There were about 150 years between the writing of the tune that would become the US national anthem and its official adoption as such.
It was written by British composer and organist John Stafford Smith in the late 1770s as the official song of London’s ‘Anacreon Society’, a city gentleman’s social club of which he was a member.
Back then the song was called ‘To Anacreon in Heaven’ and it became a popular tune in Britain and, eventually the fledgling United States.
Born in Gloucester, John Stafford Smith was the son of the city’s cathedral organist and would go on to become an organist himself, as well as a composer.
During his long life (he lived well into his 80s) he would also become known as one of England’s first musicologists, collecting manuscripts and music from as far back as the 12th century.
He also served as lay-vicar at Westminster Abbey and wrote books on musicology.
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It was a few years after he wrote the society song that an American lawyer named Francis Scott Key penned a poem called ‘Defence of Fort M’Henry’ – about a British naval attack on Baltimore in 1812 – which would be fitted to the tune and published as ‘The Star-Spangled Banner’ in 1814.
The newly-set tune became one of the young country’s most popular patriotic songs and over the years it would gain more prominence; the US Navy took it on as an anthem as early as 1889 and President Woodrow Wilson was a fan, waving the flag for it in 1916.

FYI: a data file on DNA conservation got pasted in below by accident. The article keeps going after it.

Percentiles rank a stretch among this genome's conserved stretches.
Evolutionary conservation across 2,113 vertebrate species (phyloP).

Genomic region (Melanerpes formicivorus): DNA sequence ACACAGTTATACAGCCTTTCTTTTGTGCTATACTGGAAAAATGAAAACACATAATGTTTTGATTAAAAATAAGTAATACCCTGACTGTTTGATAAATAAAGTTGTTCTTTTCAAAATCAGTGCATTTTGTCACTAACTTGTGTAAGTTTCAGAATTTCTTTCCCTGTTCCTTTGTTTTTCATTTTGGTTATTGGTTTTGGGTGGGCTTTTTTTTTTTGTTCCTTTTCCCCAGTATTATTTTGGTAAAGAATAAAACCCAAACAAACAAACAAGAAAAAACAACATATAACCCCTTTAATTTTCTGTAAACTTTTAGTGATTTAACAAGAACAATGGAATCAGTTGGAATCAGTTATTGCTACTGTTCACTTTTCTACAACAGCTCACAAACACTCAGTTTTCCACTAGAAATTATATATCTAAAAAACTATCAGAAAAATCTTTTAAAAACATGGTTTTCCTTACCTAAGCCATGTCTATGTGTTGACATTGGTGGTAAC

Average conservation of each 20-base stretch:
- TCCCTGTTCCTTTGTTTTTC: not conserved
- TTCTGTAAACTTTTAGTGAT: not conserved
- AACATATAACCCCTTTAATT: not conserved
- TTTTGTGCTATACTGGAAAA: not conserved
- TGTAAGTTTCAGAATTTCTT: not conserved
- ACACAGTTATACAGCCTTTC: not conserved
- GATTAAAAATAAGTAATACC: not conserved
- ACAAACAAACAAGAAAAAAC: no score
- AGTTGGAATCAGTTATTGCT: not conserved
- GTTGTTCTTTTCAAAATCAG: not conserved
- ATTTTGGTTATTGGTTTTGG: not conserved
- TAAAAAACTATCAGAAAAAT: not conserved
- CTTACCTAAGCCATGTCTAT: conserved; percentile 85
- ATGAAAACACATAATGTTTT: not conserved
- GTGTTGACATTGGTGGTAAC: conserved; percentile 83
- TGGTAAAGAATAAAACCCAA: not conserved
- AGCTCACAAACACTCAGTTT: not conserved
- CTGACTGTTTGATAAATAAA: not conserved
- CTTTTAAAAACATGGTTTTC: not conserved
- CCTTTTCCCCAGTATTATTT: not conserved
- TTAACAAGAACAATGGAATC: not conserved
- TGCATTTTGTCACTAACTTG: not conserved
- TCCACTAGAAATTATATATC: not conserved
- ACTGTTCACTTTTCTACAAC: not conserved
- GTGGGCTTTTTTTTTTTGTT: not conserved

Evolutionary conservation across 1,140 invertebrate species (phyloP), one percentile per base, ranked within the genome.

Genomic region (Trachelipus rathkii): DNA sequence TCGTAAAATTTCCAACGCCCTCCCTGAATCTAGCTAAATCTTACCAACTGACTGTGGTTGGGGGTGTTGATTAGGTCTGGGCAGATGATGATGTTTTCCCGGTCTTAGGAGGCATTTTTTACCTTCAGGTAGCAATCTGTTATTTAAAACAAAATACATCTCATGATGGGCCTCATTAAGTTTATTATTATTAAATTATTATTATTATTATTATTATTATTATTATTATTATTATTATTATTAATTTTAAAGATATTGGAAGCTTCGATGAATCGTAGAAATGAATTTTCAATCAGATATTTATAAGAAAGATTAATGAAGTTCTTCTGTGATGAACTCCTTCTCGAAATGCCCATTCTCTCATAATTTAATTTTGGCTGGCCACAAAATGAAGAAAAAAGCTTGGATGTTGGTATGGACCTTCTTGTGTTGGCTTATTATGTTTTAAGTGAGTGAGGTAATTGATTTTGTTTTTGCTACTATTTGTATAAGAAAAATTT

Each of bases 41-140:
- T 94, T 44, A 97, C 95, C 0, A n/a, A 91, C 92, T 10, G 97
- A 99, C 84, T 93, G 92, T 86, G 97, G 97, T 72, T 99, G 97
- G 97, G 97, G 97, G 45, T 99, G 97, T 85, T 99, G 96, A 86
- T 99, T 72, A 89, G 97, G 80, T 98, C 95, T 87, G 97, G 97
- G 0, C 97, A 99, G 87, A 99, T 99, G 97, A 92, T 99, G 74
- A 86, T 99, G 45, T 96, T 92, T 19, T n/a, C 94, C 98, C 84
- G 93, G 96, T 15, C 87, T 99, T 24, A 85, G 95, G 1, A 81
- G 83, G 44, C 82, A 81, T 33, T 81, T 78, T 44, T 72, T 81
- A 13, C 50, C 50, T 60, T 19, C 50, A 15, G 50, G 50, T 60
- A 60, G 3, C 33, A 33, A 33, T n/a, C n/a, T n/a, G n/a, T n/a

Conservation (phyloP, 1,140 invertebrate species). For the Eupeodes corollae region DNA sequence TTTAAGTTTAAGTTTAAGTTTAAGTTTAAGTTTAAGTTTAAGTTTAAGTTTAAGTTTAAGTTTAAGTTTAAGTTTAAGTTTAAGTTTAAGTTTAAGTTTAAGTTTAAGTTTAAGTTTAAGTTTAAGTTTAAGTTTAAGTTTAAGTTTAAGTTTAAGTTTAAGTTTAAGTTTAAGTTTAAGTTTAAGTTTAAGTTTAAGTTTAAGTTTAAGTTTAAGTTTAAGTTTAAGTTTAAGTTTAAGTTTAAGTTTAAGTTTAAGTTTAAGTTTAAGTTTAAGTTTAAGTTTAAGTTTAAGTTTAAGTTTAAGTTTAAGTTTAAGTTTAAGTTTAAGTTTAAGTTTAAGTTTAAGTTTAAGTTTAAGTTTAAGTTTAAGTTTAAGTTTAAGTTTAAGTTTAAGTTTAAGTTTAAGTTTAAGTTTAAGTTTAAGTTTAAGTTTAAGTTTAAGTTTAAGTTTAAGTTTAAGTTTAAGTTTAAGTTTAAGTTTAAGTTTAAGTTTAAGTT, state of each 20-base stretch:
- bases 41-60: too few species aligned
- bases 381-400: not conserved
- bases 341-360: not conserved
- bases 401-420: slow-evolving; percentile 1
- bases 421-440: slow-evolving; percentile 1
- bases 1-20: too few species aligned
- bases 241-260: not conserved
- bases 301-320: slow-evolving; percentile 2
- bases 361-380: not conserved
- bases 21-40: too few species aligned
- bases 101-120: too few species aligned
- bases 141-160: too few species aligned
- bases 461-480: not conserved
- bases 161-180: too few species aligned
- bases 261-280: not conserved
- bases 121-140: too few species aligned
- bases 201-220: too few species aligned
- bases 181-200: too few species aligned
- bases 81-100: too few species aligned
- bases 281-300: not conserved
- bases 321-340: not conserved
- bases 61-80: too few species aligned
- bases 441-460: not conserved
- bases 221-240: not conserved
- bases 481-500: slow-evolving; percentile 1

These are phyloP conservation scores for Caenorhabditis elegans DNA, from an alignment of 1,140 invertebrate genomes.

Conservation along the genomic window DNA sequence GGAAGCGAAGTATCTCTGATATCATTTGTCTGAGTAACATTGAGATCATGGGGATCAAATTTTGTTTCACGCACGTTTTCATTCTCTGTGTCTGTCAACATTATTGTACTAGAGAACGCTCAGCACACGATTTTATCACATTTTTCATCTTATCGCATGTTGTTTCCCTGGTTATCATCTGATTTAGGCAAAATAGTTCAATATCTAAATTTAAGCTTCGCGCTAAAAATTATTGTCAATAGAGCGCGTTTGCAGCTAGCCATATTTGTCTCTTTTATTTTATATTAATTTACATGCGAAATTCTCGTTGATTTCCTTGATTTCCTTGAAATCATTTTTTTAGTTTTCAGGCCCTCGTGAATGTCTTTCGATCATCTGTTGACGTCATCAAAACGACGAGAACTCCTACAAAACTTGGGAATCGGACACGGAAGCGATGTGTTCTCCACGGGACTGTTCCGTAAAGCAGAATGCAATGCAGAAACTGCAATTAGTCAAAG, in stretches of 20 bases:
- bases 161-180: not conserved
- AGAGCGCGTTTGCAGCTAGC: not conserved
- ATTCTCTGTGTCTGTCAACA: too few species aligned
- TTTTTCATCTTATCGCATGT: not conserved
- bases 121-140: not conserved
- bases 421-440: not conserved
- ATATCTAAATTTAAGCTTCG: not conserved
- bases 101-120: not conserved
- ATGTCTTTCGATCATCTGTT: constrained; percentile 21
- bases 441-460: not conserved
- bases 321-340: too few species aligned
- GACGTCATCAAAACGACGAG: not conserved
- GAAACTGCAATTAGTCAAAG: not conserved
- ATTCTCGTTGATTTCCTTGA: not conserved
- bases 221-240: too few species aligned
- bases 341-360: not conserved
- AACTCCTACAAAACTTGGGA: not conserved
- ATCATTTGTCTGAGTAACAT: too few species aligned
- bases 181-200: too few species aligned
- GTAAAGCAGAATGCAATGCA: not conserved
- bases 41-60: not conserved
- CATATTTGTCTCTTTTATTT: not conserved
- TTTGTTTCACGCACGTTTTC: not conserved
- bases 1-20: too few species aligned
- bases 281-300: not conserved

Other tunes vied for the top spot over the years, with ‘America the Beautiful’ and ‘My Country, ‘Tis of Thee’ (which has the same melody as ‘God Save The Queen’), both hugely popular patriotic songs then and now.
On 3 March 1931 congress signed a decree naming ‘The Star-Spangled Banner’ as the nation’s official anthem, today one of the most familiar national anthems in the world.
It was long-thought that the tune was simply a drinking song and it wasn’t until the 1970s that John Stafford Smith was identified as the anthem’s composer; a librarian in the US Library of Congress made the ‘discovery’.
‘To Anacreon in Heaven’
‘The Star-Spangled Banner’